GFEI sets unique new vehicle decarbonisation agenda at 10-year celebration
GFEI was re-launched at a special 10 year anniversary event at the International Transport Forum’s annual conference in Leipzig, Germany on 23 May 2019.
For the first time targets for fuel efficiency improvements were incorporated into a fuller agenda for road transport de-carbonisation targets which include the full sweep of vehicles from light- and heavy-duty vehicles (HDV) to two and three wheelers, as well as transit buses. The targets have been developed from a careful analysis, of the existing policy landscape, a broad sweep of vehicle market projections, and scenarios for energy decarbonisation, and all within the context of the dual challenges of climate change and increasingly poor urban air pollution.
|Fuel Economy /|
|Passenger Light Duty Vehicles||50%*||90%|
|Heavy Duty Vehicles||35%*||70%|
|2 / 3 Wheelers||80%||95%|
|Note: All improvements from a 2005 baseline. All improvements shown as ‘per-kilometre CO2 emissions’, except original GFEI targets marked with (*) which remain as ‘per-kilometre fuel consumption’.|
Sheila Watson, Deputy Director of the FIA Foundation and Executive Secretary of GFEI, spoke of the successes and impact of GFEI in its first ten years before introducing presentations reviewing the global trends and GFEI’s specific contributions by Pierpaolo Cazzola from the International Energy Association, and Rob de Jong of UN Environment. She went on to described the key representatives as “the pre-eminent global experts in the field of vehicle efficiency, energy demand and supply, and regulatory frameworks.”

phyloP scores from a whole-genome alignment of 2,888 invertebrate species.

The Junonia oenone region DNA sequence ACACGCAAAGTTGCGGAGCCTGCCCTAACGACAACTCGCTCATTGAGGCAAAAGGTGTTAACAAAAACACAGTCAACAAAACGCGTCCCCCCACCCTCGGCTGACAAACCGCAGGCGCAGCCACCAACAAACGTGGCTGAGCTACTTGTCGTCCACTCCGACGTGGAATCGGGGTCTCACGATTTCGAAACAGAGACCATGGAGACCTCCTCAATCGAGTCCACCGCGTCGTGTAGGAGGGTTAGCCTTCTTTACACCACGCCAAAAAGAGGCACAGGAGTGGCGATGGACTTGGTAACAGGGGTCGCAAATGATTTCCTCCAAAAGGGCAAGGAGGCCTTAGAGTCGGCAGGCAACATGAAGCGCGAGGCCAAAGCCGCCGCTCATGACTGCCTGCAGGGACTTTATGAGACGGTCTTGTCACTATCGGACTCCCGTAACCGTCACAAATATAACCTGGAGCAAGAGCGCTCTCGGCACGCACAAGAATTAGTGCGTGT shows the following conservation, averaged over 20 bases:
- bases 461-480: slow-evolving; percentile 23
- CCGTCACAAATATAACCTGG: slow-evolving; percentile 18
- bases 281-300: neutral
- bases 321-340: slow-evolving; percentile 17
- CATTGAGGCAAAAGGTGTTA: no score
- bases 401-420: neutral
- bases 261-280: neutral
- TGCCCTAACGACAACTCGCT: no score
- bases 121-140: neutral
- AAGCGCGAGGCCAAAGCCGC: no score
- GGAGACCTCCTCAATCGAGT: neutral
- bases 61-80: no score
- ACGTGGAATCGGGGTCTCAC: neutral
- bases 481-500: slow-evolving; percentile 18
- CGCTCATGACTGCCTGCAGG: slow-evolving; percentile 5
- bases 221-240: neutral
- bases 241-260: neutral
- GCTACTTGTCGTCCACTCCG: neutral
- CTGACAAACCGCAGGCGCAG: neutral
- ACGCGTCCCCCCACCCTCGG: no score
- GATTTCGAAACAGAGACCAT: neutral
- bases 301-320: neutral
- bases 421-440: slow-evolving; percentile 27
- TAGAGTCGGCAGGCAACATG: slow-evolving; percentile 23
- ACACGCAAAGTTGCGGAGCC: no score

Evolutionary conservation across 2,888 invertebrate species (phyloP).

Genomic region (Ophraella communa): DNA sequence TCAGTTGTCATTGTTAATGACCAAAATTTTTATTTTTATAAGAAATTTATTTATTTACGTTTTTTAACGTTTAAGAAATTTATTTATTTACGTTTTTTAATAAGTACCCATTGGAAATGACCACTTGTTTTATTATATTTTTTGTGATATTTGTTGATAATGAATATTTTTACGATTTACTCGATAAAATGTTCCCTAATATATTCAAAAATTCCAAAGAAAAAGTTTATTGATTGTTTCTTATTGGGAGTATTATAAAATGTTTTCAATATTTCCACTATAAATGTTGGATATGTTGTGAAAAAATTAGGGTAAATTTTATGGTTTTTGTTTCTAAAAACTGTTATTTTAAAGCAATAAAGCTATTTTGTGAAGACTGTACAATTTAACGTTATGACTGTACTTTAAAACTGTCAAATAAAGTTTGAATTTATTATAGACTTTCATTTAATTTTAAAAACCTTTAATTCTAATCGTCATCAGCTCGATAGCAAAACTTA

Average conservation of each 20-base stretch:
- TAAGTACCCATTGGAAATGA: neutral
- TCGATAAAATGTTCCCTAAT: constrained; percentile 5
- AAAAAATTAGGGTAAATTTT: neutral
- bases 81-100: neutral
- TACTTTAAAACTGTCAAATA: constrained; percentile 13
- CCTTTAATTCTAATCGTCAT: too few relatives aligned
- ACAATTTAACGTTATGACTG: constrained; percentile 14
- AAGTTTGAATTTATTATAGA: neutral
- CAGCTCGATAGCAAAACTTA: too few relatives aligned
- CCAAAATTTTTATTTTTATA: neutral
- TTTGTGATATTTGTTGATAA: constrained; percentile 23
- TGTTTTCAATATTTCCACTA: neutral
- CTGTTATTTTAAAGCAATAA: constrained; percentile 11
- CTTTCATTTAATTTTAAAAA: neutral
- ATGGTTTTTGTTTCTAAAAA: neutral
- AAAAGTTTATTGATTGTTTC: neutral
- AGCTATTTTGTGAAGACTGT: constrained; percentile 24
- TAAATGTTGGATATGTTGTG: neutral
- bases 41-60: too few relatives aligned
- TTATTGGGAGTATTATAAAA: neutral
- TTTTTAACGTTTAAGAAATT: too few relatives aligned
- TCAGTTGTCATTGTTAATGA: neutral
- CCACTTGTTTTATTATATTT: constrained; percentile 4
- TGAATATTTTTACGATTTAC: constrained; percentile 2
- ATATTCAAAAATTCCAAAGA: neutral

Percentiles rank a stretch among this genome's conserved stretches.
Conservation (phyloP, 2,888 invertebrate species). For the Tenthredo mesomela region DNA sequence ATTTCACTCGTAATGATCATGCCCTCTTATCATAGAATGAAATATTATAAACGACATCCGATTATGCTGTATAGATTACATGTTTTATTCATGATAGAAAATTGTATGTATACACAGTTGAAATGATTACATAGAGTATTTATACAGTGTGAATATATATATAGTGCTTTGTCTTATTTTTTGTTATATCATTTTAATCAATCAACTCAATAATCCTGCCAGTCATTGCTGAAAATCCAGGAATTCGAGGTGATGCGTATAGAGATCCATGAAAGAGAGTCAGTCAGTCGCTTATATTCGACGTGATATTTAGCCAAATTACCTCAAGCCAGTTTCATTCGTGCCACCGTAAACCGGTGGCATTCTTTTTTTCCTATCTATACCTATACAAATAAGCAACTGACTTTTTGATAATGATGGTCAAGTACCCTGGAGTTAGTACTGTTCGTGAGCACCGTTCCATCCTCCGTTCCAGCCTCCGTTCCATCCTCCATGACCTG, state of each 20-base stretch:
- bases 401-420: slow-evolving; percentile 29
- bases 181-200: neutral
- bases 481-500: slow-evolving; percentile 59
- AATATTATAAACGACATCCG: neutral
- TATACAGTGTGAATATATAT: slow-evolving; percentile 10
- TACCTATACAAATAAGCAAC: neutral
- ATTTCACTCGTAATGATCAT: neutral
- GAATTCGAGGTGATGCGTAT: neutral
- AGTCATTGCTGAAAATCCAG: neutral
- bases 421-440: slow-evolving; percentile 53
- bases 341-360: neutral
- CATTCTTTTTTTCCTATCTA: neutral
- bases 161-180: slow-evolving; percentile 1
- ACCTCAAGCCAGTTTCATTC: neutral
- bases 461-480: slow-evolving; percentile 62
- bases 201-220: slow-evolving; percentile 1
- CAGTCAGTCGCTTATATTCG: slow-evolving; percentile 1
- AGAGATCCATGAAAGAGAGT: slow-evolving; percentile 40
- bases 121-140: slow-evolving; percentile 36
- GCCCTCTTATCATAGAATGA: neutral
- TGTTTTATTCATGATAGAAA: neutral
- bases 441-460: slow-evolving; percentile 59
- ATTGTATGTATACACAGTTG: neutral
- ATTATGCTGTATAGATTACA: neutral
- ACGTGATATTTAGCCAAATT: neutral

Lew Fulton of UC Davis reaffirmed existing targets to double fuel economy of new passenger light-duty vehicles (PLDV) globally by 2030, through continued progress on combustion engine efficiency improvements and the introduction of electric passenger vehicles. He also described the context for new per kilometre CO2 emissions reduction targets of 70% by 2050 for HDVs, 95% for two and three wheelers, and a transit bus target of 65% by 2035 rising to 95% by 2050. Further details of the targets can be found here.
GFEI was also delighted to welcome the senior leaders of the GFEI partner agencies, including Young Tae Kim, Secretary-General of the International Transport Forum (ITF), Professor Dan Sperling, founding Director of the Institute of Transportation Studies at the University of California, Davis (UC Davis), and Saul Billingsley, Executive Director of the FIA Foundation, who spoke of the successes of GFEI over the past decade, and reaffirmed their commitment to GFEI and its new agenda. Professor Sperling endorsed GFEI’s work as central to the mission of UC Davis agenda for low-carbon mobility. Saul Billingsley celebrated GFEI’s huge impact, through its combination of very practical work with 70 countries, its world-leading research, and its impactful advocacy which, for example, saw fuel efficiency embedded in the United Nations' Sustainable Development Goal 7.
Finally, Young Tae Kim concluded that GFEI represented the ‘spirit of connectivity’, bringing together a range of disciplines to be an effective and influential partnership.